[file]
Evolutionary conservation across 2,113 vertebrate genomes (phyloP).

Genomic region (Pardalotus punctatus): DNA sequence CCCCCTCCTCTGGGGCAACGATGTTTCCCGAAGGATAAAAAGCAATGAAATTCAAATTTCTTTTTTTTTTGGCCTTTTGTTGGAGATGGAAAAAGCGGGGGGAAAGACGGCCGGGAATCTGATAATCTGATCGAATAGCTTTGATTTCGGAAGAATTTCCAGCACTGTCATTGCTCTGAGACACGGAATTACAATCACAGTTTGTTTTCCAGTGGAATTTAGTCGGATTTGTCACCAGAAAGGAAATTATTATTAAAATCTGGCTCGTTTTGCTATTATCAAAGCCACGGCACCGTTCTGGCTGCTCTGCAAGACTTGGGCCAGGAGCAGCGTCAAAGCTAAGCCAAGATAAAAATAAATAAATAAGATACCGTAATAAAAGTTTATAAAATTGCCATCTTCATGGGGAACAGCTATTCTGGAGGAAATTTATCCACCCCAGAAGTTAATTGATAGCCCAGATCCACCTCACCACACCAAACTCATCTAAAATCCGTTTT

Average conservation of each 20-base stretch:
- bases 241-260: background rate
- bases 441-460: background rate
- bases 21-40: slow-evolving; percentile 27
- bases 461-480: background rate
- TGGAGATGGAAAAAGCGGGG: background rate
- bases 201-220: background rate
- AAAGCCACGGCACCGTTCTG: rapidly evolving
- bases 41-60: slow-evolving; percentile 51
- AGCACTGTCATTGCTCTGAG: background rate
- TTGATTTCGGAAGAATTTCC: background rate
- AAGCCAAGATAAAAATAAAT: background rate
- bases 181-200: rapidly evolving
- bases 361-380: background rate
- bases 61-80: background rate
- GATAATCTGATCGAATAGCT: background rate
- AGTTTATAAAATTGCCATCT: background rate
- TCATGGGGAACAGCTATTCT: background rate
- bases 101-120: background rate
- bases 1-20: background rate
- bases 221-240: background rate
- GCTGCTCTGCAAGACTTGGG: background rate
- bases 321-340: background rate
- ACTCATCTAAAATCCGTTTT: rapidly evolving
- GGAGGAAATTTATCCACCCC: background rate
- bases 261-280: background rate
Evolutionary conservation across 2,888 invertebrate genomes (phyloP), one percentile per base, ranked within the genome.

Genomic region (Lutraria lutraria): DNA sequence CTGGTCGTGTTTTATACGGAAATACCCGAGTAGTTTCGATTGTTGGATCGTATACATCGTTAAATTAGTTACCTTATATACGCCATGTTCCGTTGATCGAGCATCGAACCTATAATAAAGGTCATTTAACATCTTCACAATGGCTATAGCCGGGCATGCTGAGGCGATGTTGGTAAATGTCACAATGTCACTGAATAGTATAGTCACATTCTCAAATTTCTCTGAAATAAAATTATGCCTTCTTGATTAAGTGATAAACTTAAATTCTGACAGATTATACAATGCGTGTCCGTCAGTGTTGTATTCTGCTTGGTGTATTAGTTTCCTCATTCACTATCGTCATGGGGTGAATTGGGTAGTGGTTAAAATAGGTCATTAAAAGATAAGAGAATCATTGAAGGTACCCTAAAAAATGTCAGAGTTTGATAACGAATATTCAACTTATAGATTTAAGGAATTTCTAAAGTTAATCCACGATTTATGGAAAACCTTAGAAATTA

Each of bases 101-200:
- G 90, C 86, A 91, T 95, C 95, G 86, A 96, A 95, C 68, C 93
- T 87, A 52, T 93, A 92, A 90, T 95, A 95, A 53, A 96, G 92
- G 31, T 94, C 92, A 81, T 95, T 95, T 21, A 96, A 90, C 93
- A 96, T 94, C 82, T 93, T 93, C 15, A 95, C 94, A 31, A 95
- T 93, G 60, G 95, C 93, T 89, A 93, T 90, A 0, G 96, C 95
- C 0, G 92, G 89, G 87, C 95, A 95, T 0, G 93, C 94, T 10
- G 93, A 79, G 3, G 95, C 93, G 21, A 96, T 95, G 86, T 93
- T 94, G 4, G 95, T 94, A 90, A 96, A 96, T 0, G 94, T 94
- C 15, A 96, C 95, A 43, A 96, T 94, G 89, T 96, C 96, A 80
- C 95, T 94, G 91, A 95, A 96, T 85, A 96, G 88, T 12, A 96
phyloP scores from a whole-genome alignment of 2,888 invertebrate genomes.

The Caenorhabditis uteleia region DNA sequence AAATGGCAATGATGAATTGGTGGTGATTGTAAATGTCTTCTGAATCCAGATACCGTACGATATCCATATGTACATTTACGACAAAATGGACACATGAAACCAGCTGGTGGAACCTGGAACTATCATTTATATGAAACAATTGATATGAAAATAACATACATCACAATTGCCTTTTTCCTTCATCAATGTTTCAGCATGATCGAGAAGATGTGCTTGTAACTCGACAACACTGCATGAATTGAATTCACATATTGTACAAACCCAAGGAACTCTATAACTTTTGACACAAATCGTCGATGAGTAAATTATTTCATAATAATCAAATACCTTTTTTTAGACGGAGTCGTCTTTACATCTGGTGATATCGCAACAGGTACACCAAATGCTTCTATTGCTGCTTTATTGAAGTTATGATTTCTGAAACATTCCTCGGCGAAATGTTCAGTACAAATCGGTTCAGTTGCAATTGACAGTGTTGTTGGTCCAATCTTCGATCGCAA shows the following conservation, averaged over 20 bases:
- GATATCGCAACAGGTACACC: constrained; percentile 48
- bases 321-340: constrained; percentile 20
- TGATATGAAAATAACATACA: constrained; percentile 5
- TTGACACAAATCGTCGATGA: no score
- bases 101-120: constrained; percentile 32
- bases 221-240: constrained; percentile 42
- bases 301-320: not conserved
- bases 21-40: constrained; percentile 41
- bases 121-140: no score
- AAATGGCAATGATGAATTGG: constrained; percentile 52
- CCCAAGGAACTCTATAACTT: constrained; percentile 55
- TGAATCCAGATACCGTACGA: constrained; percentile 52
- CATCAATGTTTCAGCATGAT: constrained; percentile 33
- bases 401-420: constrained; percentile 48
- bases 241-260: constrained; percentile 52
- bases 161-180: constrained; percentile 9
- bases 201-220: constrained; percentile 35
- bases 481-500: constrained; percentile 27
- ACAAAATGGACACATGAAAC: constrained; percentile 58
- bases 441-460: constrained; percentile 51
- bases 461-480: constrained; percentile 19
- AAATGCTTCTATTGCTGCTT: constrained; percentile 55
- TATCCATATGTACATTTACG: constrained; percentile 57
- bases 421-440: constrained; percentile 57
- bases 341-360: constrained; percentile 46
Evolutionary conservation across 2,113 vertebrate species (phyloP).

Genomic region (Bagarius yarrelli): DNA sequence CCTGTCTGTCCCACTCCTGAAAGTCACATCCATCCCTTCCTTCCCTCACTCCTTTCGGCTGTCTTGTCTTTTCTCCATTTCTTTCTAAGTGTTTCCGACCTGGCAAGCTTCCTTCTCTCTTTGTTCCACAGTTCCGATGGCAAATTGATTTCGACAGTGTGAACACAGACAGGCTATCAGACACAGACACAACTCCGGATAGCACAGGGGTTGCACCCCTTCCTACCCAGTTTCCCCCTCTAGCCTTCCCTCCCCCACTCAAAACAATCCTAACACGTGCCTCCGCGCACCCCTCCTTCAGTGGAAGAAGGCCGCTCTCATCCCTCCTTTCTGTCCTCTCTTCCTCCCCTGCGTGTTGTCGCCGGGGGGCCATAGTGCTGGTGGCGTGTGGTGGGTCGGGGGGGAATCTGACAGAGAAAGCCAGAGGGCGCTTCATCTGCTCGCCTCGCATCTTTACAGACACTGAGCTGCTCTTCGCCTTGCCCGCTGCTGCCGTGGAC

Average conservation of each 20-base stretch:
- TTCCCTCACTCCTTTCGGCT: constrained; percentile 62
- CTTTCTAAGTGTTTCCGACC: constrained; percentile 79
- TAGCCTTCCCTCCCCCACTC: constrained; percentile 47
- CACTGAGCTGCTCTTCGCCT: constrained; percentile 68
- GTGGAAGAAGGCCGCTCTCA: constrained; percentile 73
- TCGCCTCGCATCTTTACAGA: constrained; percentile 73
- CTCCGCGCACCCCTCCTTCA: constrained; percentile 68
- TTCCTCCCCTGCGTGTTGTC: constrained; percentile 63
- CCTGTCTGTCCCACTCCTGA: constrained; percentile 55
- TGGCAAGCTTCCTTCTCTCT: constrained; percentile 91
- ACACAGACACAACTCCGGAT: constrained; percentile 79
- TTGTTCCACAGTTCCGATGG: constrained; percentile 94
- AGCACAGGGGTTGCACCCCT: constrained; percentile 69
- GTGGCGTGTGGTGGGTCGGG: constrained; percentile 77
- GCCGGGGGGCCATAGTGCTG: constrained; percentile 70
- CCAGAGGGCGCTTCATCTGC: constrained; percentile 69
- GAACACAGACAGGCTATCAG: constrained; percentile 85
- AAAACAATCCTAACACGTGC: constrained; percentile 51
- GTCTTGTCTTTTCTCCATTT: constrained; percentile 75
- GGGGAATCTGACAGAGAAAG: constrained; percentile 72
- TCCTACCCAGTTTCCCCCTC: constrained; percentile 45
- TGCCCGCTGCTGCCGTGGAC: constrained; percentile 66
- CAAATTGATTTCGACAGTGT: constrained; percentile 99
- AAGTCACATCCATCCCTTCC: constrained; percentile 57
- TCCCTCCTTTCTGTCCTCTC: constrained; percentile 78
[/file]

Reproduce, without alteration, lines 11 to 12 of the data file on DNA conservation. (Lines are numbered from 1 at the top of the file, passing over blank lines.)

- bases 41-60: slow-evolving; percentile 51
- AGCACTGTCATTGCTCTGAG: background rate